With the large number of linear programming books already
in print, one wonders what a new book can add to the existing resources.
Therefore the criteria used to evaluate this book were whether it added
to the existing literature, how easily it read, how easily could it be
used, and how did it integrate the concepts of interior point methods into
the general discussion. Based on these criteria the book was a pleasant
surprise.

The book consists of three distinct parts. Part I is
a classical overview and development of linear programming (LP). The authors
do not plow any new ground here and do not attempt anything that is pedagogically
daring. However, their writing style and use of examples are very good.
In particular, the authors are to be lauded for devoting a whole chapter
to the modeling process. This is one of the most important aspects of mathematical
programming, yet is often overlooked or given only cursory treatment in
most texts. The authors also do a good job of leading the reader through
the foundations of the simplex method so that an understanding of the concepts
is developed before the nuts and bolts of the method are discussed. This
is important since it is the understanding that is desired, not the ability
to do the simplex method by hand. Part I also includes a section on alternative
methods for LP in which the ellipsoid method, the affine method, and the
projective method are discussed. This Chapter was slightly disappointing
in that it did not truly integrate concepts with the rest of the chapters.
But this is true of every LP book on the market. The authors do make a
wise choice in presenting the affine method in detail instead of the projective
method but fail to note that the affine method has not, as of yet, been
shown to be polynomial. The exercises for this section are somewhat limited
as well. Part I concludes with one of the highlights and strengths of this
text, which is a chapter on applications of LP. This chapter discusses
a variety of different, interesting, and entertaining applications such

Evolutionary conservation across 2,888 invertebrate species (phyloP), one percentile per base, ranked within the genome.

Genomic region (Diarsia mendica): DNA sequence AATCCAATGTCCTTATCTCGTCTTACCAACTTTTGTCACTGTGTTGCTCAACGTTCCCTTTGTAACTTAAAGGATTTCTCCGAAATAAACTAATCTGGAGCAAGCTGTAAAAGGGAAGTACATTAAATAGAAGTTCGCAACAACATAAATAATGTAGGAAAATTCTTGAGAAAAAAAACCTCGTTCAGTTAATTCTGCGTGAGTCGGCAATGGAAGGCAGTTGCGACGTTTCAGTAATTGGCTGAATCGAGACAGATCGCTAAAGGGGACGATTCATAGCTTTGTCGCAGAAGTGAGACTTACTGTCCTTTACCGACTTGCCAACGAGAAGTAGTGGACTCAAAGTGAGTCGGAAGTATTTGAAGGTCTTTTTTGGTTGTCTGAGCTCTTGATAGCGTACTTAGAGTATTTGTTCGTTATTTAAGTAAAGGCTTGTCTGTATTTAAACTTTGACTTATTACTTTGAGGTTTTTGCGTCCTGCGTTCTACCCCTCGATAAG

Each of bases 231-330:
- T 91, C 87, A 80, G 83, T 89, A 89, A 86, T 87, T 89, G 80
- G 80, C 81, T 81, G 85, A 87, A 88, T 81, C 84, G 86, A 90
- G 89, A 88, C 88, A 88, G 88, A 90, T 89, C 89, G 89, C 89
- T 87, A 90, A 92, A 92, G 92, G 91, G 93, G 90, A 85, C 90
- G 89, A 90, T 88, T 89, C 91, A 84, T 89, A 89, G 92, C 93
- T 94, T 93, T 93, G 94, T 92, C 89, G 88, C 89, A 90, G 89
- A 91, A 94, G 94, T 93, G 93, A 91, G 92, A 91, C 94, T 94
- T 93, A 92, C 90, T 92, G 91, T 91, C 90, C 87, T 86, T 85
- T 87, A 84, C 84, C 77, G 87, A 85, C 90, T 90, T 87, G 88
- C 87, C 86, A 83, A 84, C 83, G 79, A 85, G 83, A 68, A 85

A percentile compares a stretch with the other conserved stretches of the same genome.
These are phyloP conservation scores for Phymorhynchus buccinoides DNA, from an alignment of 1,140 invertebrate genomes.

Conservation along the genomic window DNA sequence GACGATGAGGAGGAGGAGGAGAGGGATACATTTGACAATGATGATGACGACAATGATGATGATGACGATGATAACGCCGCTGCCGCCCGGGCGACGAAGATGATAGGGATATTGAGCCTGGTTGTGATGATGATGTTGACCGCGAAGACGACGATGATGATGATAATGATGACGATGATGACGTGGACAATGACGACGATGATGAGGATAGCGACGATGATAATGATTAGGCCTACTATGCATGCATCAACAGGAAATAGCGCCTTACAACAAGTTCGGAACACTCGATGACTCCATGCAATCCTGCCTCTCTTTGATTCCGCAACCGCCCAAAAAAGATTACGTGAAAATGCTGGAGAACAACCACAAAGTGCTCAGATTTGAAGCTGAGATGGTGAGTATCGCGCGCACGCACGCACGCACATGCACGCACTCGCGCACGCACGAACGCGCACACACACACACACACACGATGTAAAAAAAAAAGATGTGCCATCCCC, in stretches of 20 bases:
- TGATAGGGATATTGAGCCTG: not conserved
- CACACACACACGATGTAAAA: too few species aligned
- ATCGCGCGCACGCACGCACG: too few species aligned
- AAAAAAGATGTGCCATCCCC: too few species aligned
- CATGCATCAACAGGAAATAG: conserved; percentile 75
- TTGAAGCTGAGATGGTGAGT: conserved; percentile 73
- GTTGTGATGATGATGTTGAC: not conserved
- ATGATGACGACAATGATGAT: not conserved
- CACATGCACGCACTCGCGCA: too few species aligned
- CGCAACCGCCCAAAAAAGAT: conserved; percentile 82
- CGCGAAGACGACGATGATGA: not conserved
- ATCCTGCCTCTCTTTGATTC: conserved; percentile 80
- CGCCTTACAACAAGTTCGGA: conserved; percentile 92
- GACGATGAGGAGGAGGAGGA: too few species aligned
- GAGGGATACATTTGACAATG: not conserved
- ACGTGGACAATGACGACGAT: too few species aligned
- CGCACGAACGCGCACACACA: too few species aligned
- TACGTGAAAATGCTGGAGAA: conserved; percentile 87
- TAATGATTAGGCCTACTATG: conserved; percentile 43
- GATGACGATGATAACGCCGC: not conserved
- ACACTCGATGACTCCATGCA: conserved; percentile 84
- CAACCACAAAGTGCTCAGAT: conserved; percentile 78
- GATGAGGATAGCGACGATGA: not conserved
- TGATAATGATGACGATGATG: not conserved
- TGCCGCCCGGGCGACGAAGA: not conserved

as pattern classification, cluster analysis, and neural network design.
It is well written and gives excellent insight into the flexibility and
power of LP.

The second part of the book deals with network and integer
models. Again, the authors' presentation is classical in nature, but well
done. Part II starts with the introduction of networks and the development
of the network simplex method. As before, emphasis is on conceptual understanding,
not just computational development. After establishing the network simplex
method, the transportation and assignment methods are discussed. These,
however, are the only network models presented. A cursory treatment of
integer programming is presented next in which the classic concepts of
branch and bound and implicit enumeration are presented. Another highlight
of the text concludes this part. This is a chapter devoted to heuristic
programming. This is an area that has grown considerably over the last
decade and deserves more recognition and treatment than it has received
in texts thus far. The authors do an excellent job of presenting basic
types of heuristics, their usefulness, their applications, and the concept
of metaheuristics. The summaries and observations for genetic algorithms,
simulated annealing, and tabu search give the reader a good feel for these
methods and their limitations.

The third part of this text is probably what sets it
apart from other texts. This part deals with multiobjective optimization.
It is thorough, yet easily accessible and discusses in detail one of the
newer approaches in the field, the multiplex method. All aspects of the
method are discussed including duality results and several variants of
the method are also presented. In addition, examples and a discussion of
modeling and formulation issues are given.

In summary, this is a well written text that can be used
in three basic ways. The first is to use Part I of the text as an undergraduate
course on LP. The second would be to use Part I and sections of Part II
for an advanced course on LP. Lastly, the third would be to use Part III
for a course on multiobjective optimization. The highlights of the text
are the chapters on modeling, LP applications and heuristic programming,
and Part III of the text dealing with the multiplex method. The strengths
of the text are its conceptual developments and emphasis on understanding
of the material. This is a book that is worth consideration as a class
text and that would make a nice library edition.

**Cerry M. Klein, Department of Industrial Engineering,
University of Missouri, Columbia, MO 65203.**